Time is a significant matter, and how we organize it is one of the most important decisions we make. It’s also a limited resource, therefore we all need to ask ourselves the question what is something I truly care about and brings me the most joy? I bet we would notice a difference between the answer to the aforementioned question and how we actually spend our time. Probably no one answered those perfectly ironed shirts or seamlessly swept tiles are their priority, yet much of our time is wasted doing exactly that.

An Australian nurse named Bronnie Ware spent several years caring for patients in their last 12 weeks of life. She documented their dying epiphanies into a book called The Top Five Regrets of the Dying: A Life Transformed by the Dearly Departing. The 5 most common regrets she observed were:

  • I wish I pursued my dreams instead of doing what was expected of me
  • I wish I hadn’t worked so hard
  • I wish I had the courage to speak my mind
  • I wish I stayed in touch with friends
  • I wish had let myself be happier

As no human being is perfect, it is expected that all of us have some regrets, but the key is to have as few regrets as possible, and as cliché as it sounds, to live life as if we would die today. That way, we would only focus on things and people that make us happy, pursue our truest dreams and not conform to the expectations of other people.

  1. Accept the Reality.

What’s done is done, but it doesn’t have to be the end of the world. You aren’t obliged to spend your time hating yourself for the mistakes you’ve made and press rewind, regretting every decision that leads you to where you are. If you learned some kind of lesson you shouldn’t regret anything. After some time passes you will realize that you’re still breathing and going on with your day even though you thought moving forward wasn’t possible. Would you be the same person you are today without making any mistakes and falling down? Perspective is everything, and it can make and break your past, present, and future.

  1. Write It Down and Burn it.

Take a piece of paper and write down your emotions towards an event or a person. Don’t censor yourself or suppress how you feel, no one will be judging you. After you’re done, read it as many times as you’d like, until it feels complete, then take the paper and burn it. The visualization of burning what you’ve written is a helpful way of letting go.

  1. Divert Your Mind and Thoughts.

Staying in a negative mindset might be easier, but it won’t get you anywhere, because you truly lose when you refuse to see the positive side of life. Although there will be reasons to regret your decisions, the power lies in your mind.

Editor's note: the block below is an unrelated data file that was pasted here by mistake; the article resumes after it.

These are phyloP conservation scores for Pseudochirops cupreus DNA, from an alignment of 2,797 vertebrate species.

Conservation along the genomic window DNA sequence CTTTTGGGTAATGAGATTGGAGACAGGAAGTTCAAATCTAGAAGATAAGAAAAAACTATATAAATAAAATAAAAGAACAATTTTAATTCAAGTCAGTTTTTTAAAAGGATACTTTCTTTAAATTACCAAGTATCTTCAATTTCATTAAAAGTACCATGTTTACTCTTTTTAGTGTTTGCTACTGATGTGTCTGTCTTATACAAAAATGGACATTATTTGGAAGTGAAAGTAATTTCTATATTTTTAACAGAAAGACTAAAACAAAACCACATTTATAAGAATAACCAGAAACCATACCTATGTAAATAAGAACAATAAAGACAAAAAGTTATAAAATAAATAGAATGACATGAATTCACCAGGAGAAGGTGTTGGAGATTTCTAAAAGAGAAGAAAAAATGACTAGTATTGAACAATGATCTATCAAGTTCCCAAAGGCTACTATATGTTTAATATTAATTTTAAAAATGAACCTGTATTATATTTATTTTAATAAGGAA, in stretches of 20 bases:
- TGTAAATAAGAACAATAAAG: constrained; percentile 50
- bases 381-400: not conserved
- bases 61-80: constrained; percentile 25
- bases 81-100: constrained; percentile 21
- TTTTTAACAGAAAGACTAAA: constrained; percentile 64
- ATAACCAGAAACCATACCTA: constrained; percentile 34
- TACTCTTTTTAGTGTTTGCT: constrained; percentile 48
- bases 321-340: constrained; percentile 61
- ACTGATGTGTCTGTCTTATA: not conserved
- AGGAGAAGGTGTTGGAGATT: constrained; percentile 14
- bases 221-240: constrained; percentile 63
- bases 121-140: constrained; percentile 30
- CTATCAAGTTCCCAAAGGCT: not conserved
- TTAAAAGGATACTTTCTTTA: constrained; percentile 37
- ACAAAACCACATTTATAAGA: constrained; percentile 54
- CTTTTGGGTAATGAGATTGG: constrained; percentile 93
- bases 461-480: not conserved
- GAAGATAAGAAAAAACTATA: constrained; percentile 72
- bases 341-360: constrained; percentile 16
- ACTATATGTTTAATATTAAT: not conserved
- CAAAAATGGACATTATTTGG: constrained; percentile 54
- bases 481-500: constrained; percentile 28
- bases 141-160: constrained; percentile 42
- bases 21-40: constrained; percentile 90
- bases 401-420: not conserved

1. Make Yourself Busy.

While yourself busy distracts you from whatever negative thought’s you’re having at the moment, it is also a great way to find independence and learn to be your own person.

  1. Share With Someone You Feel Comfortable.

There is an old saying that goes “Problems feel smaller when you share them, and there’s even scientific data to back it up. A study done by researchers from the University of Southern California has proved that sharing feelings prevents individuals from experiencing heightened levels of stress, and sharing with someone in the same situation provides the best results.

For some people talking about their problems is easy, but for many, it can seem like the hardest thing in the world. They may think that their problems aren’t big enough or important enough, or they don’t want to look bad in the eyes of the person that they’re talking to. The truth is a conversation with someone who appreciates you can be a relief and he or she can help you deal with your difficulties.

  1. Make Time for Meditation.

Through meditation, you can take a stress-reduction break wherever you are. Spending just a few minutes to focus on yourself and how you feel can restore your inner peace. Some apps that can help you through your meditation journey areBuddhifyJinglow, and MINDBODY.

  1. Exercise Daily.

Exercise does a favor to your body by pumping up your endorphins, the brain’s feel-good neurotransmitters. As you begin to move and engage in physical activity, you’ll realize that you’ve forgotten the day’s problems and concentrated only on the way your body’s moving.

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